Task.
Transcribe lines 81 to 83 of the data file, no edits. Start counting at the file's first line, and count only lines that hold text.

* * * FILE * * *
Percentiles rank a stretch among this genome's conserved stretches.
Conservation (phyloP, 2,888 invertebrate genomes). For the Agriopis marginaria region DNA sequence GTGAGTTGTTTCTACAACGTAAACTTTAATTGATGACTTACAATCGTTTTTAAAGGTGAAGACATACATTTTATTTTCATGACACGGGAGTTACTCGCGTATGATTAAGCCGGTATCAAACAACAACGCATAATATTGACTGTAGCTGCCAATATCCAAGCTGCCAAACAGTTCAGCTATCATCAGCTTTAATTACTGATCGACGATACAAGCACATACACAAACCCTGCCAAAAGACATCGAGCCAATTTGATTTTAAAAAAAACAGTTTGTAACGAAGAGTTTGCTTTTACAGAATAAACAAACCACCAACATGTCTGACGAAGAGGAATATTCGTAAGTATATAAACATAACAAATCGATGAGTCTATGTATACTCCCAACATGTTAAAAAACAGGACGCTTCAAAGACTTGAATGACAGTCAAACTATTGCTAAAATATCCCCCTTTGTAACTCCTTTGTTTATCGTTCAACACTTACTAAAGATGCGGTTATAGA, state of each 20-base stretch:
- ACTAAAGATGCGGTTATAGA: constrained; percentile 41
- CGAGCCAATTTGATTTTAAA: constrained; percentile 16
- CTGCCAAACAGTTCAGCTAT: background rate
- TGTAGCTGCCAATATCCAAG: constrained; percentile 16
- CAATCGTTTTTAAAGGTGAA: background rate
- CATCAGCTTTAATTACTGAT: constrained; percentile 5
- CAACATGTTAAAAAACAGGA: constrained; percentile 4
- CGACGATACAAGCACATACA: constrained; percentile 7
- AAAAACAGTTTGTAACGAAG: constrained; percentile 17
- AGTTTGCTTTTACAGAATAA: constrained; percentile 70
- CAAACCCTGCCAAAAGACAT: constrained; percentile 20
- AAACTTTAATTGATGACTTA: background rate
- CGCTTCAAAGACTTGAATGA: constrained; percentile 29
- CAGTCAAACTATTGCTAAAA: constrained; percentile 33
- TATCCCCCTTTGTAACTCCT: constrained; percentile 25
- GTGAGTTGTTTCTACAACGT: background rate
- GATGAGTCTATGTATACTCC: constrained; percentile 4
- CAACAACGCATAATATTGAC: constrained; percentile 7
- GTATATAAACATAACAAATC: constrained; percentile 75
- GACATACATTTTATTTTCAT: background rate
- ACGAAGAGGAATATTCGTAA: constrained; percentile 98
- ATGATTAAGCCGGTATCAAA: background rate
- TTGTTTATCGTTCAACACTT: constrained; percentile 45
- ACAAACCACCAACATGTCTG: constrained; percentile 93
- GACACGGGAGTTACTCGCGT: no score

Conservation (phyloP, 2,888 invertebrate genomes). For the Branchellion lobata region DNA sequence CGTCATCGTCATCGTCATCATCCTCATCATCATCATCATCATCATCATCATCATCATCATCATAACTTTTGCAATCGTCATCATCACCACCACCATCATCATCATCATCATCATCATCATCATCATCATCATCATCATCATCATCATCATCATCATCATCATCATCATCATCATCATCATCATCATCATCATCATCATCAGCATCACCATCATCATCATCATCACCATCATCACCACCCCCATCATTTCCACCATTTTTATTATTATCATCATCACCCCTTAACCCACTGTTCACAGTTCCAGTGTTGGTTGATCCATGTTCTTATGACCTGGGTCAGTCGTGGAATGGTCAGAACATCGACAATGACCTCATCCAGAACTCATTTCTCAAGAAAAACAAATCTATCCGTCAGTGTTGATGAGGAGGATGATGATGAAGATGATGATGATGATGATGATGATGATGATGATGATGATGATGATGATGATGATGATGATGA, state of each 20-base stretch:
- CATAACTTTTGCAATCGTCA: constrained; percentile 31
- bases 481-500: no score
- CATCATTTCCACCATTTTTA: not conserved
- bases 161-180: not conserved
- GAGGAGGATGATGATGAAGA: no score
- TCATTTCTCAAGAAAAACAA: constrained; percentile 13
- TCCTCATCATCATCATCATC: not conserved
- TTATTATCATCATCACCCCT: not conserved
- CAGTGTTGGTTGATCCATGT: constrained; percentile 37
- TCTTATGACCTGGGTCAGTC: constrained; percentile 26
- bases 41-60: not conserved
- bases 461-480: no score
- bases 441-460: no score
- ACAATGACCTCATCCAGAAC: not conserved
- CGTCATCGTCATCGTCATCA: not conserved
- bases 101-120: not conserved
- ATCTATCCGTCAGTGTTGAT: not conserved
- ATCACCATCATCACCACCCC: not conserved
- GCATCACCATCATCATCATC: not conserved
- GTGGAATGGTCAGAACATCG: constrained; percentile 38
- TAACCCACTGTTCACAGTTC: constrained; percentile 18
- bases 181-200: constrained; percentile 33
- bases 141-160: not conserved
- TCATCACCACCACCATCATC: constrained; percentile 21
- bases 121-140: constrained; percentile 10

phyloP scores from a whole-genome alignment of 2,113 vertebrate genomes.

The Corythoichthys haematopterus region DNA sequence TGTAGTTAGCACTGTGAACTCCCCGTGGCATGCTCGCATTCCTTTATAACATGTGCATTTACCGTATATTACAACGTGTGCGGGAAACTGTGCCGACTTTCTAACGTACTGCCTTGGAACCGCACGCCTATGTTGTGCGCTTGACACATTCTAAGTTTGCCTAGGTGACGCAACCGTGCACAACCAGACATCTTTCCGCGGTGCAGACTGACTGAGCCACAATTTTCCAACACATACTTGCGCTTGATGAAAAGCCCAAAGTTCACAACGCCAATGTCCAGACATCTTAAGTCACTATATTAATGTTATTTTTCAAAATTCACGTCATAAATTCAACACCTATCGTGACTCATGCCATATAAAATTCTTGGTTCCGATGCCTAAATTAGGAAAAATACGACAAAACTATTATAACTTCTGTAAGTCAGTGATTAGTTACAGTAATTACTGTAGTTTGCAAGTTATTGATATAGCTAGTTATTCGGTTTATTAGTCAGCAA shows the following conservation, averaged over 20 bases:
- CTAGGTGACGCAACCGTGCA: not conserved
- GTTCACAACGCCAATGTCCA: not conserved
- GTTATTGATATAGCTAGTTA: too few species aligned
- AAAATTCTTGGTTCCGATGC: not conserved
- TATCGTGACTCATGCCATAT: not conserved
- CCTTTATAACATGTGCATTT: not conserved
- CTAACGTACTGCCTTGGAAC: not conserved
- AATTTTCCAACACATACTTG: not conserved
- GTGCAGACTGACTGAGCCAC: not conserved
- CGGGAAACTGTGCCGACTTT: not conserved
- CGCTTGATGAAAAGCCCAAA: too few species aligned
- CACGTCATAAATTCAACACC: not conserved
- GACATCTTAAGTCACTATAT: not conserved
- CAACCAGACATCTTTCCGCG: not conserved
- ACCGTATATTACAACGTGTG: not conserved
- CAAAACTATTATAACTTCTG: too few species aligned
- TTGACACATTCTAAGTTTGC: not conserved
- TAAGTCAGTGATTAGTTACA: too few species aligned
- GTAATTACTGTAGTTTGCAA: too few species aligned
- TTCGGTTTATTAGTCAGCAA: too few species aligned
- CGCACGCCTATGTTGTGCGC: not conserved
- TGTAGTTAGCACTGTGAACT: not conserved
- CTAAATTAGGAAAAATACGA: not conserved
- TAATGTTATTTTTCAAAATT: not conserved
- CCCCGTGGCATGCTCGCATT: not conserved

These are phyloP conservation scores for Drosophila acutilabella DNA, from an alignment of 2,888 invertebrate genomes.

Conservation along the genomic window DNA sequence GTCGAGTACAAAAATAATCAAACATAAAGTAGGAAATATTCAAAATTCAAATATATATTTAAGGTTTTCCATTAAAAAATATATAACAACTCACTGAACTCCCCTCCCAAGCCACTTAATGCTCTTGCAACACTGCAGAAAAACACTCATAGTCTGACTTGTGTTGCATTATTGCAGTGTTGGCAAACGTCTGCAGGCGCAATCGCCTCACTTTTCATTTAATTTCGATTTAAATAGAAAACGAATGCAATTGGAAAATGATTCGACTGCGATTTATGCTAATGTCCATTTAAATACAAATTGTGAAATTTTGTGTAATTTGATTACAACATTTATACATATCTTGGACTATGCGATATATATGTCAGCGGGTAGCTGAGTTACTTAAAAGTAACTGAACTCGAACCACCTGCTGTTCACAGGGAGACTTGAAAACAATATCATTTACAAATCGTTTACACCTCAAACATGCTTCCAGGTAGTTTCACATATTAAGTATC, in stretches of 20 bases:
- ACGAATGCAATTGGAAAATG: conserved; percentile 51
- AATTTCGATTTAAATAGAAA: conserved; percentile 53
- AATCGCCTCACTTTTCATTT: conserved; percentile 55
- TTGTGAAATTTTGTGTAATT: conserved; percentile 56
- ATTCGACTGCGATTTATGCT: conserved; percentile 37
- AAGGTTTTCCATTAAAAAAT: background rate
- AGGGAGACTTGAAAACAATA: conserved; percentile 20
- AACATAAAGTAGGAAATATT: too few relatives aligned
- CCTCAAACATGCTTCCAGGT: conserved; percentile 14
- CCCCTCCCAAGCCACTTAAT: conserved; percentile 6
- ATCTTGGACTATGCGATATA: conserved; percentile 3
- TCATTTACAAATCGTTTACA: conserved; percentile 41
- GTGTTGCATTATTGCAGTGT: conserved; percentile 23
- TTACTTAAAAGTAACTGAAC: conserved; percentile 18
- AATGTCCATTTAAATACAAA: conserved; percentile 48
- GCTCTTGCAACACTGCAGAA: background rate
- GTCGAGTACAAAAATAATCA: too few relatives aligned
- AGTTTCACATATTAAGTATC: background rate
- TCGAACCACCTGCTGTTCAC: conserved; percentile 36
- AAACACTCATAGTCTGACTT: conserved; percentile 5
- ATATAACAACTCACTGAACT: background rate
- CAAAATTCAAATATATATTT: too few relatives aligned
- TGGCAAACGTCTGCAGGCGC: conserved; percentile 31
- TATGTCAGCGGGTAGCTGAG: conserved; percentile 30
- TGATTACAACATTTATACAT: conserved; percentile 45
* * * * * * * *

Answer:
These are phyloP conservation scores for Drosophila acutilabella DNA, from an alignment of 2,888 invertebrate genomes.

Conservation along the genomic window DNA sequence GTCGAGTACAAAAATAATCAAACATAAAGTAGGAAATATTCAAAATTCAAATATATATTTAAGGTTTTCCATTAAAAAATATATAACAACTCACTGAACTCCCCTCCCAAGCCACTTAATGCTCTTGCAACACTGCAGAAAAACACTCATAGTCTGACTTGTGTTGCATTATTGCAGTGTTGGCAAACGTCTGCAGGCGCAATCGCCTCACTTTTCATTTAATTTCGATTTAAATAGAAAACGAATGCAATTGGAAAATGATTCGACTGCGATTTATGCTAATGTCCATTTAAATACAAATTGTGAAATTTTGTGTAATTTGATTACAACATTTATACATATCTTGGACTATGCGATATATATGTCAGCGGGTAGCTGAGTTACTTAAAAGTAACTGAACTCGAACCACCTGCTGTTCACAGGGAGACTTGAAAACAATATCATTTACAAATCGTTTACACCTCAAACATGCTTCCAGGTAGTTTCACATATTAAGTATC, in stretches of 20 bases:
- ACGAATGCAATTGGAAAATG: conserved; percentile 51